New research shows first drop in kids’ traditional TV viewing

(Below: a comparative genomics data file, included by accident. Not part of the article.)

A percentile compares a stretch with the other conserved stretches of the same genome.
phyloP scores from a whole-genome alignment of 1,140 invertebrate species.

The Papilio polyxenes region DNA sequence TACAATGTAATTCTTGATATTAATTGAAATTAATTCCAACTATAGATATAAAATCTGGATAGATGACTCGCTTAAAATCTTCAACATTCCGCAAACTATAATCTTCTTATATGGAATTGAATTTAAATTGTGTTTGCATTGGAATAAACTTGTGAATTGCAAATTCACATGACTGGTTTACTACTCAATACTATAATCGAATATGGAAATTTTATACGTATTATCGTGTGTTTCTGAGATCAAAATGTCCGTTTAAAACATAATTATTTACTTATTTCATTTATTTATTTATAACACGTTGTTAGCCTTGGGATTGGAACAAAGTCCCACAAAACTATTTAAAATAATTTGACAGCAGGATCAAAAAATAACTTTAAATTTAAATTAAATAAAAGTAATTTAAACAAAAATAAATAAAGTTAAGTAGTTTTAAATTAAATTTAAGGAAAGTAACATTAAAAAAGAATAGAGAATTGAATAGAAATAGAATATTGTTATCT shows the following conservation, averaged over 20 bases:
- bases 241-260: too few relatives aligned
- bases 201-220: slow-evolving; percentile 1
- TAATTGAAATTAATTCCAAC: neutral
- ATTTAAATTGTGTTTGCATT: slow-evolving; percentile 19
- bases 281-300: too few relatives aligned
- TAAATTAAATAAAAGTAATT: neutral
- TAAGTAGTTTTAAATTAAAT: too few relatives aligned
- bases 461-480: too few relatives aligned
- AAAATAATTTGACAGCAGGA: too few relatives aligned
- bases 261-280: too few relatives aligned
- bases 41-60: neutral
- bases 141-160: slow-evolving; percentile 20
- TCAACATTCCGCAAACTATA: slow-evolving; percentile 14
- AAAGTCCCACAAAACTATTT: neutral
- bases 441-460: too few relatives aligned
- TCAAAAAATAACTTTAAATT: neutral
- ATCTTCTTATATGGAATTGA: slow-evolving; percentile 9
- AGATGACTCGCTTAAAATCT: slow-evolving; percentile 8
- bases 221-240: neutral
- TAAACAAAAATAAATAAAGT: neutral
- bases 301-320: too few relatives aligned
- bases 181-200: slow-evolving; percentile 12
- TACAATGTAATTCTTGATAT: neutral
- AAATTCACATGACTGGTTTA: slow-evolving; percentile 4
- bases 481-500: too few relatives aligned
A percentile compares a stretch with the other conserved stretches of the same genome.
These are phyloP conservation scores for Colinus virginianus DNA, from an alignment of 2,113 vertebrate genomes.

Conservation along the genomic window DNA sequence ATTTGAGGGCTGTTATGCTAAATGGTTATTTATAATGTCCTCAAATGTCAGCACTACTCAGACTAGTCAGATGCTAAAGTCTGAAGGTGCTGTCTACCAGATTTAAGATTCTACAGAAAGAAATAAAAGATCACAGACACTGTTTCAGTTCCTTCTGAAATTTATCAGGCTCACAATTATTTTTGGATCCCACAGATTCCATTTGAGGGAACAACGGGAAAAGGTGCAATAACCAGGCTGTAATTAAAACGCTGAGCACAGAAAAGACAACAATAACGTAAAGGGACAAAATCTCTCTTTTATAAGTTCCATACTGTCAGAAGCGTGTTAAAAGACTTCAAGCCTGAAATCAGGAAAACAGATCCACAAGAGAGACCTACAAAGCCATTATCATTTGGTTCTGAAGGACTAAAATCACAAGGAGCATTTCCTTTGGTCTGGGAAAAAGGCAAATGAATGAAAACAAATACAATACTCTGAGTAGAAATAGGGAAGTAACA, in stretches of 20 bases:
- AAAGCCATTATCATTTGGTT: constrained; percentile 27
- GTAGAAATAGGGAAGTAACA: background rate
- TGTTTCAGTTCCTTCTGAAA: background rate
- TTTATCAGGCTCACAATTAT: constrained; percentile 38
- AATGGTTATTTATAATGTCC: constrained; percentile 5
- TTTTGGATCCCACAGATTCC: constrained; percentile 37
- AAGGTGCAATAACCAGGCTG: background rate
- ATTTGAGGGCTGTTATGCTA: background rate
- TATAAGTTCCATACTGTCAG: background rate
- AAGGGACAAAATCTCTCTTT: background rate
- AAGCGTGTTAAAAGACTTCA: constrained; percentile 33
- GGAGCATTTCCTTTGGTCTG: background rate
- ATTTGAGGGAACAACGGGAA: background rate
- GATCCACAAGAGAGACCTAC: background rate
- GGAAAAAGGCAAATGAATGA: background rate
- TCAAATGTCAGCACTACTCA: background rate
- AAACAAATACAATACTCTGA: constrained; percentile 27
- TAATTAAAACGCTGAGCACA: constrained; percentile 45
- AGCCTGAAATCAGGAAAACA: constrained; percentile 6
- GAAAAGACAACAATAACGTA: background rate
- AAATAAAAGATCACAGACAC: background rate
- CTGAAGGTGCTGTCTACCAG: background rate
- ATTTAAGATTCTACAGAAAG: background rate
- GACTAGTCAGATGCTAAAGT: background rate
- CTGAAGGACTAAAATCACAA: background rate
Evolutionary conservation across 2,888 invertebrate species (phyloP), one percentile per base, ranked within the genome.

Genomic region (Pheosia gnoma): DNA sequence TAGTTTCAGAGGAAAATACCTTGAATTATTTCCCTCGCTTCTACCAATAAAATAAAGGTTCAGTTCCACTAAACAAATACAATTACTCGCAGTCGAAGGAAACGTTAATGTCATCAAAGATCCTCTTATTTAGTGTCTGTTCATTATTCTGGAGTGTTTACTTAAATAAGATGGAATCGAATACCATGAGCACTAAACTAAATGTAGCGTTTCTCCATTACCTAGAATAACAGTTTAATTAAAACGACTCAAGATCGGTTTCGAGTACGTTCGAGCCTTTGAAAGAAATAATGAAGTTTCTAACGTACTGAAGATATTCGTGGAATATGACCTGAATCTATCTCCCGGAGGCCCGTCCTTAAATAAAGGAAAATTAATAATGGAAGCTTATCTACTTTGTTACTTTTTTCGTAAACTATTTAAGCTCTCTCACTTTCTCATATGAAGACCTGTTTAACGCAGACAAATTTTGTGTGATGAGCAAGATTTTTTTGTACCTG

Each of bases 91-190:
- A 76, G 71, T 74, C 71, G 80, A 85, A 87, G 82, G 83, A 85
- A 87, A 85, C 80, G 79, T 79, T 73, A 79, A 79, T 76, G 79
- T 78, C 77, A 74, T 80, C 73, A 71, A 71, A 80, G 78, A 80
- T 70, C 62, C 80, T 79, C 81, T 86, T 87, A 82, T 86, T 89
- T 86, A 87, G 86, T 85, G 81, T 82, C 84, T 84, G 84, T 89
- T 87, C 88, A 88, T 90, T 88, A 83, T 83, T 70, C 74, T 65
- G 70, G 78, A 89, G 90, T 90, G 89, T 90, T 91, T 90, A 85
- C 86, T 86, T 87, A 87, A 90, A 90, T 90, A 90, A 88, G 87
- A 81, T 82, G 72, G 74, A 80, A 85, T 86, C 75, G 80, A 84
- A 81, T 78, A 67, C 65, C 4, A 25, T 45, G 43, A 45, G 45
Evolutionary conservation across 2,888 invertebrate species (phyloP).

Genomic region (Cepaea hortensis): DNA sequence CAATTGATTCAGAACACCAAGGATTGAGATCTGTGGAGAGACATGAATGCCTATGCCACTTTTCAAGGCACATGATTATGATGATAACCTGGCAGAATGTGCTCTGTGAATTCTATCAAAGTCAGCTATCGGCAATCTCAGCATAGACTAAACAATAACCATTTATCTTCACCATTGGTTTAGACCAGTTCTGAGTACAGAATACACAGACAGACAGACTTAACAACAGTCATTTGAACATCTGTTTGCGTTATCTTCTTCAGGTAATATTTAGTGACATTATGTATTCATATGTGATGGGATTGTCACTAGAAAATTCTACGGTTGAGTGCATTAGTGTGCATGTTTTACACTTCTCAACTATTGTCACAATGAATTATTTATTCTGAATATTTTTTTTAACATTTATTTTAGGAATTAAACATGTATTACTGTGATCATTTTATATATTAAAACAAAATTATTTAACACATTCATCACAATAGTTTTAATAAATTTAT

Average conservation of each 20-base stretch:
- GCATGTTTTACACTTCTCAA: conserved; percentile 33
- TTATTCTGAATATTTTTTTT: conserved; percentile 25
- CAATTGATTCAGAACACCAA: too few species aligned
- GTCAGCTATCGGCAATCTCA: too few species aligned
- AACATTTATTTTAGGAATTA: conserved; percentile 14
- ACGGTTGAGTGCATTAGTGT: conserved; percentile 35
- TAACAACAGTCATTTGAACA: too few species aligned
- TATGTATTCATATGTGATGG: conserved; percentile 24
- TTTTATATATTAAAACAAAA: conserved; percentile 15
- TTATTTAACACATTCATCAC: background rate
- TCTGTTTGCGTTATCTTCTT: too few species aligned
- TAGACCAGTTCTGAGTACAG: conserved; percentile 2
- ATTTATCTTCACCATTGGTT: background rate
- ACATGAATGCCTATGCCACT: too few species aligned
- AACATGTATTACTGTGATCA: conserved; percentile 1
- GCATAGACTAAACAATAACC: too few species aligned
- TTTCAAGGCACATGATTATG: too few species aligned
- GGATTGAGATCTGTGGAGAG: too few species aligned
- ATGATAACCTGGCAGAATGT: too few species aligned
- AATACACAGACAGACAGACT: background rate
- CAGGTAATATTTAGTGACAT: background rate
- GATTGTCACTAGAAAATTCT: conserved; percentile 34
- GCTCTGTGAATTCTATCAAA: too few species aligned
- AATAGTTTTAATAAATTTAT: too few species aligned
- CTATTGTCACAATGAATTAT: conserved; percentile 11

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A study released today by the Kaiser Family Foundation reveals that for the first time, kids ages 8 to 18 spent less time watching regularly scheduled TV. That daily total is three hours, 51 minutes, a 25-minute drop from 2004. Now they spend an average of seven hours, 38 minutes per day on all entertainment media. But all those new ways to watch TV — such as the Internet, cell phones and iPods — actually increased total daily TV viewing to four and a half hours per day, including 24 minutes of online viewing, 16 minutes on iPods and other MP3 players, and 15 minutes on cell phones. That means that 59 percent of young people’s TV viewing is on a TV set, and 41 percent is time-shifted, DVDs, online or mobile. The foundation also noted that because kids spend so much time “media multitasking” (using more than one medium simultaneously) that they actually pack 10 hours and 45 minutes into that seven-hour-plus daily figure. The study (PDF) was presented at the forum “Generation M2: Media in the Lives of 8- to 18-year-olds” today in Washington.

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